Here’s Alexandra Mizzi who runs her mother’s toy shops while Marlene Mizzi is a Member of the European Parliament. You would think that being the proud daughter of public servants she would see the point of the public spirit of a few hundred people who participate in the democratic process by protesting their views.

Her father is a judge whose function is of service to democracy. Her mother a parliamentarian whose function is of service to democracy. Civil society protesters today carried the responsibility of providing a service to democracy.

Immanuel Mifsud speaking at today’s event was so right to remind the audience of an important Marie Louise Coleiro Preca speech some years ago exhorting civil society to rise from its slumber and lend its critical voice to a sleepy republic.

But Alexandra Mizzi has a business to run and on Sunday afternoon she doesn’t want a peaceful demonstration to distract anyone from the mindless buying of merchandise. We must have our priorities straight. Why think of justice, democracy, freedom of speech and rule of law when you can be buying toys?

It is “unacceptable” to have a “protest/walk in Valletta during xmas (sic!) shopping” Alexandra Mizzi says. Go exercise your right where there is no one to listen or to be distracted from buying things by expressing thoughts.

Ms Mizzi, Valletta belongs to us too. The streets of our capital is where our democracy functions. And if you cannot lend any of your trading hours, even on a few hours of a Sunday afternoon, to the proper functioning of democracy you are asking us to stop being citizens and become zombified consumers of your merchandise.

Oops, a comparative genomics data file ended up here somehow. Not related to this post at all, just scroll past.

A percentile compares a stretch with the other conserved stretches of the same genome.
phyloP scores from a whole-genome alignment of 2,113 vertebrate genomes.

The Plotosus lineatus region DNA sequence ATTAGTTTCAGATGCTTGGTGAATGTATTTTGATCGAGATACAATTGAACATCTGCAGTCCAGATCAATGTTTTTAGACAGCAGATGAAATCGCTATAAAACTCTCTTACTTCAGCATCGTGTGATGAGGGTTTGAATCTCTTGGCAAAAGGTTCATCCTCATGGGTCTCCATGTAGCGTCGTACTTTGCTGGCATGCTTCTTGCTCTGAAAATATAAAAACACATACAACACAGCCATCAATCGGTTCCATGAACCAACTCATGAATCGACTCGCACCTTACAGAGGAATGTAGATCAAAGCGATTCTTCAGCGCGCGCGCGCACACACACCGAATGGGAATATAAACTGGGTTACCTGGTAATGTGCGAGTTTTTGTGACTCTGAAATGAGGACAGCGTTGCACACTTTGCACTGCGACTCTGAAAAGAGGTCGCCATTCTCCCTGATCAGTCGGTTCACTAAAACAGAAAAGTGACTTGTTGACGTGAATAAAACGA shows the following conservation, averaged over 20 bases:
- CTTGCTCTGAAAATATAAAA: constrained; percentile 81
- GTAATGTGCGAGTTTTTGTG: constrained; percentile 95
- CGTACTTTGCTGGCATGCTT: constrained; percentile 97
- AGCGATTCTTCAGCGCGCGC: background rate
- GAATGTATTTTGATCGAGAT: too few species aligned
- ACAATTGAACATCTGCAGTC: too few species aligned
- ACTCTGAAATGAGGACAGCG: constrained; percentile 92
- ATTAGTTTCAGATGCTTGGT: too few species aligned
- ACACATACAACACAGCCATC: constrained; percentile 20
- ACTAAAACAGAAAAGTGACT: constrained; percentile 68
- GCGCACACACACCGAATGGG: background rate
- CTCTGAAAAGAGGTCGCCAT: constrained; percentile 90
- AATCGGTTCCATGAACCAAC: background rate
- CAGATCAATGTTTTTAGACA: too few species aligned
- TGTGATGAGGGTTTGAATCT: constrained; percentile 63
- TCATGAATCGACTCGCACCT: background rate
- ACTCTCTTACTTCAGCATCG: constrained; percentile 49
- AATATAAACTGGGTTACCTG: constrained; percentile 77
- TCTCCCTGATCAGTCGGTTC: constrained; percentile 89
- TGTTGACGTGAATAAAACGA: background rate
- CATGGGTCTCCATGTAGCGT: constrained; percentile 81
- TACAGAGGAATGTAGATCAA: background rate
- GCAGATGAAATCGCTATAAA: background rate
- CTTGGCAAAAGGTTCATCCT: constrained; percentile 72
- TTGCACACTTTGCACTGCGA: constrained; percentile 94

Too many of us are already that way.

Antonio di Pietro told us today he saw all this in Italy when he started investigating corruption. Civil society backed him. It started with a few lonely voices that most people thought odd, inconvenient, even traitorous. But times change “and 4 became 40. And 40 became 400. And a small rivulet became an ocean”.

Alexandra Mizzi, we were in Valletta for 2 hours this afternoon. Next time we come — and there will be a next time — close your shop for two hours and lead your staff and your customers to join us in the streets.

Join us to ask for honest politics, for justice and for a citizenry endowed with rights and without fear. Join us to ensure that those who would inform you and those who would protect you are not blown up in their cars.

Follow the sense of public spirit of your mother and your father and give something back to this society that you take so much from. Give up 2 hours of your business.

Your children, if and when they inherit a free and open society served by honest public servants, will thank you for it.

The photo with this piece is by Daniel Cilia.